To achieve such a skewed concentration of capital among a handful of industry players, Big VC firms have convinced themselves, their peers and the general public of their superior investment acumen. But the lack of basic financial literacy these VC leaders seemed to demonstrate during the crisis underlines the serious concern about their competence. One study found that VC investment decisions show “little or no short- or long-term skill”. According to a Cornell University model, what appears to be VC proficiency is simply a matter of a fund that can invest at the most opportune times. In fact, a recent Harvard study found evidence that investor performance degrades over time, suggesting that veteran Big VC managers may be even worse than their novice counterparts.

If we are to unlock our society’s true innovative potential, it has become clear that we need to downplay the undeserved clout of Big VC. To achieve this goal, we not only need to break the market power of Big VC funds and investors, but we need to reshape innovation investing from the ground up.

We will need to build structures that avoid the kinds of financial entanglements and conflicts of interest that permeate the current system. One way to achieve this is by doing more research that challenges venture capital conventions, such as venture capital funds’ over-reliance on personal relationships for closing deals and LPs’ tendency to overvalue branded funds. This can be done through new structures, such as publicly funded innovation laboratories, or through private institutions that do not invest in venture capital and are not anchored in that ecosystem. The work being done at such institutions would have the added benefit of helping to reshape many of our public innovation programs, the rules of which are often governed by the same faulty logic, conventional dogmas and untested assumptions as traditional VC.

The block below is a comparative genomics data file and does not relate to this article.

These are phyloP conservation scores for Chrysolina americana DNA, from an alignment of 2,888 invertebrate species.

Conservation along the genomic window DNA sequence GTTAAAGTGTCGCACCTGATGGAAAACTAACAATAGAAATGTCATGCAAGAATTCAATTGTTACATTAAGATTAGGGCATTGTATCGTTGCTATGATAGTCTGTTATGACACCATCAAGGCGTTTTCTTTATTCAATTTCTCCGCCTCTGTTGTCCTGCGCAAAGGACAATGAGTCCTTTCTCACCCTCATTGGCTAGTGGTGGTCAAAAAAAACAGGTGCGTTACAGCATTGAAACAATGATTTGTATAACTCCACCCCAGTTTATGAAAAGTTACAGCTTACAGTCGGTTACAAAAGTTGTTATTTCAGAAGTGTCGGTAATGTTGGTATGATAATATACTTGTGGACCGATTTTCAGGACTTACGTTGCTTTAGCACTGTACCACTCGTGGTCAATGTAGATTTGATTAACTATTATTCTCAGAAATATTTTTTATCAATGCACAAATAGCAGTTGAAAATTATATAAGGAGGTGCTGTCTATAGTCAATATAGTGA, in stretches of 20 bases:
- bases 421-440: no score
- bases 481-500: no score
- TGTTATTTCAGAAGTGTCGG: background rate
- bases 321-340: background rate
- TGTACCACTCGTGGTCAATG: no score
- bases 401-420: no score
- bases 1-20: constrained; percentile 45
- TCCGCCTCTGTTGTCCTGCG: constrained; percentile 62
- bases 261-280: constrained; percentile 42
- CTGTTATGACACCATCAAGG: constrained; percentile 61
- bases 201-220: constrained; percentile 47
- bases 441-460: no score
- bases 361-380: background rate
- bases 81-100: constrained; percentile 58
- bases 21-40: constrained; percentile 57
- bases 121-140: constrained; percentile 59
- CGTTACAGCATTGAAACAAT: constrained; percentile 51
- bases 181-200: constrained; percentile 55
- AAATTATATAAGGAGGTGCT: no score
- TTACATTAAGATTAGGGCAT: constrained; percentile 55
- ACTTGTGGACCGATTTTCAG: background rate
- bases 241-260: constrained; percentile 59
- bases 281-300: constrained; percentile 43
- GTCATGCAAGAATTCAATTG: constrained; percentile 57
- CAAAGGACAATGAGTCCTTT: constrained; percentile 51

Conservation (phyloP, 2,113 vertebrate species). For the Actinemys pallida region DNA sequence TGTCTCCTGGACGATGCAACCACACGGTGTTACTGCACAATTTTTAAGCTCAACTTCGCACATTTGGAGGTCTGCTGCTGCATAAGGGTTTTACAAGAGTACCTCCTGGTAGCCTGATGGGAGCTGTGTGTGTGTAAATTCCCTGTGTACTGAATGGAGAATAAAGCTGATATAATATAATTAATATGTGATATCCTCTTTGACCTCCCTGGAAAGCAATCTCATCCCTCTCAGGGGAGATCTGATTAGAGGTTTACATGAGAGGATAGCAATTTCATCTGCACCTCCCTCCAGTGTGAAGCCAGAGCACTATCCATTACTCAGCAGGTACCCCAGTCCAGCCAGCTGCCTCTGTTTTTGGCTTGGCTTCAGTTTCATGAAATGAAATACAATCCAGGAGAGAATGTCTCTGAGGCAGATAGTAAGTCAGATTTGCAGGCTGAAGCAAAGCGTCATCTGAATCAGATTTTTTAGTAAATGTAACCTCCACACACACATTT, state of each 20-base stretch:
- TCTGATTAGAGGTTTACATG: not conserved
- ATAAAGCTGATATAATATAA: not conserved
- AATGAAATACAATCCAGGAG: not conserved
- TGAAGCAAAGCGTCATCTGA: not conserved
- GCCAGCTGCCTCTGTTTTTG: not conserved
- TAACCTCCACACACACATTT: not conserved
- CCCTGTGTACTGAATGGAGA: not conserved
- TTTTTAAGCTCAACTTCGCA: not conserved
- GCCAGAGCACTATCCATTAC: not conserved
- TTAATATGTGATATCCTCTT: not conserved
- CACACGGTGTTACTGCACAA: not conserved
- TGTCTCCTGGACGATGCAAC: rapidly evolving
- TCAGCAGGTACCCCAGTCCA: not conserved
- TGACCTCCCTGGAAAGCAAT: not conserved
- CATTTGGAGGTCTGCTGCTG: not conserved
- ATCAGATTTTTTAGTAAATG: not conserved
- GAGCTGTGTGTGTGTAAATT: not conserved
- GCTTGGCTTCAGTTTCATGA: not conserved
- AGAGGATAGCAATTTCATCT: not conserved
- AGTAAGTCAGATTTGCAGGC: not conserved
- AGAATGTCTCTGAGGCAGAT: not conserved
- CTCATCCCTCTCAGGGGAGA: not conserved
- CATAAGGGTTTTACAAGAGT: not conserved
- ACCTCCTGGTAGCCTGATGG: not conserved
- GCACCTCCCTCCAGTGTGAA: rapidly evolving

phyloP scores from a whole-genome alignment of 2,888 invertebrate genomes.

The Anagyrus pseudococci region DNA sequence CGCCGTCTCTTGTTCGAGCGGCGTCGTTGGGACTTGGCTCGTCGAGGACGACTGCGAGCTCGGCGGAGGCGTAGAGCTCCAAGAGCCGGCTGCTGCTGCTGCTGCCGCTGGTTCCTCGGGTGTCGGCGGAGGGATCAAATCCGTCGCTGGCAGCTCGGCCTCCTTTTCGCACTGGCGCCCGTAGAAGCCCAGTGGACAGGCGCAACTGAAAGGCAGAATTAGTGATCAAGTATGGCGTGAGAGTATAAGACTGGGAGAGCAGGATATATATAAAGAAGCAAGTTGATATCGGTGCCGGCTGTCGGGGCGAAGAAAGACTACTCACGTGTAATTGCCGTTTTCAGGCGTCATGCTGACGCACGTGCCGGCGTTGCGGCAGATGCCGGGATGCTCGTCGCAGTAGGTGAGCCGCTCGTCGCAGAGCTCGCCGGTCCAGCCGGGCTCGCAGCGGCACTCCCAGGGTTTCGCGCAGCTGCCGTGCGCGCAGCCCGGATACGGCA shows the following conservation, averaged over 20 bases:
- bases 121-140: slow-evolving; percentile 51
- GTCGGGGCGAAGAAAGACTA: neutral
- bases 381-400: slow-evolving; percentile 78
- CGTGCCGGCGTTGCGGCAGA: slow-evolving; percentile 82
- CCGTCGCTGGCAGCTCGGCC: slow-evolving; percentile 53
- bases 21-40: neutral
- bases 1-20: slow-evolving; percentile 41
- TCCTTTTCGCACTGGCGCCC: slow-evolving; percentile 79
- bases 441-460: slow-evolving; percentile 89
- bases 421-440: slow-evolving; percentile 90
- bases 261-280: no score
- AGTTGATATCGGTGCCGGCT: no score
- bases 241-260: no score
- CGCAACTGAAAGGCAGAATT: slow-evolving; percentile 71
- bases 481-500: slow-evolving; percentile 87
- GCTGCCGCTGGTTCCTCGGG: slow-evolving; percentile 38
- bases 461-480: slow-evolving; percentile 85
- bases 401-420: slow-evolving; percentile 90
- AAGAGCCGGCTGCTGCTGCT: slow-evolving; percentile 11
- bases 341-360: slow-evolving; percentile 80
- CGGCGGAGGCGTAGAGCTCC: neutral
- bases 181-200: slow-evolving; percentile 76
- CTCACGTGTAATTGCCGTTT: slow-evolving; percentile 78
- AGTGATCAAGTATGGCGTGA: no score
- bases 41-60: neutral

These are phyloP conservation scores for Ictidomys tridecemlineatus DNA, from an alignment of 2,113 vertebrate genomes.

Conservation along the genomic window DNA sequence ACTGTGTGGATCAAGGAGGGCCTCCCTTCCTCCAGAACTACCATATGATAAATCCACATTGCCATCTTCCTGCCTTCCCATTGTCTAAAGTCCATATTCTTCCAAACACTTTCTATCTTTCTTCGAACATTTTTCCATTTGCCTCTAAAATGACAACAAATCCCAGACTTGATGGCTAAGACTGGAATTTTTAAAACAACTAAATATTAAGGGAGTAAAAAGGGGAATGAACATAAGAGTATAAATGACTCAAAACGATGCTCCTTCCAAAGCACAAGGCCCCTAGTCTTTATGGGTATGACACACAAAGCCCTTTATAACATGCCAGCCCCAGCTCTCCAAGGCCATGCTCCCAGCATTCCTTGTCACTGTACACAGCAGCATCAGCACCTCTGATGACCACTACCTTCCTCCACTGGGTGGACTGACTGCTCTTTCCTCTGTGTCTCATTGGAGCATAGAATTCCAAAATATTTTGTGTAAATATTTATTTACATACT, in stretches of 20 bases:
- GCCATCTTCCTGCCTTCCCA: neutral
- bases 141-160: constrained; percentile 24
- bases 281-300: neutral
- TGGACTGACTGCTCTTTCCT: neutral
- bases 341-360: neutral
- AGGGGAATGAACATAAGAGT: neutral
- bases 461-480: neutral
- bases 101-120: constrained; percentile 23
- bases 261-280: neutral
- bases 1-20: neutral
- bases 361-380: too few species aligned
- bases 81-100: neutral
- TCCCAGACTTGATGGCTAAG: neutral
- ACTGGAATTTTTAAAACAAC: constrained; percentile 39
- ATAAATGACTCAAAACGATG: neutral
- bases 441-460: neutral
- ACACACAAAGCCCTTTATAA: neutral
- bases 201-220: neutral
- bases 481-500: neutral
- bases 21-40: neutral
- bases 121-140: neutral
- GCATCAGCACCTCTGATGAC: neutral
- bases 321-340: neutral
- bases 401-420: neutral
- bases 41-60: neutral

As we build new models, we can use legal and policy tools to reduce the influence of Big VC managers and halt the behaviors that contributed to the meltdown. For example, to limit the extent to which the most powerful actors can dominate the market, lawmakers should consider laws that tax VC compensation as personal income, or limit the number of funds or assets subject to preferential tax treatment. To stop the cozy relationship between startup banks and VCs, lawmakers should also consider closing VC-specific loopholes that would allow banks to invest massive amounts of capital in these structures. On the LP side, through regulation or legislation, we can encourage more investment outside of the entangled Big VC system. This may include removing the limit on the number of non-VC-limited partners a small emerging fund can have, or creating tax incentives to encourage LPs to invest in new or smaller funds raised by non-VCs. entangled outsiders.

Finally, if society has now decided that Silicon Valley VC is structurally important, as many argued during the collapse of the SVB, then lawmakers should also ensure that the VCs that have overwhelming influence over the industry are subject to professional standards and rules of responsibility. In many other fields, such as medicine, law or investment advice, professionals must demonstrate basic proficiency, especially when incompetence can pose a danger to the public if left unchecked. VCs should be no different given the immense control they have over innovation in vital sectors such as AI, national security and defense.

Ultimately, it’s up to us to fundamentally rethink the power we’ve given VCs and push for meaningful reforms to ensure the industry fulfills its fiduciary and civic duties. We must take the lessons of the moment and break the market power of incumbent Big VCs, both to save the innovation ecosystem and to ensure economic prosperity.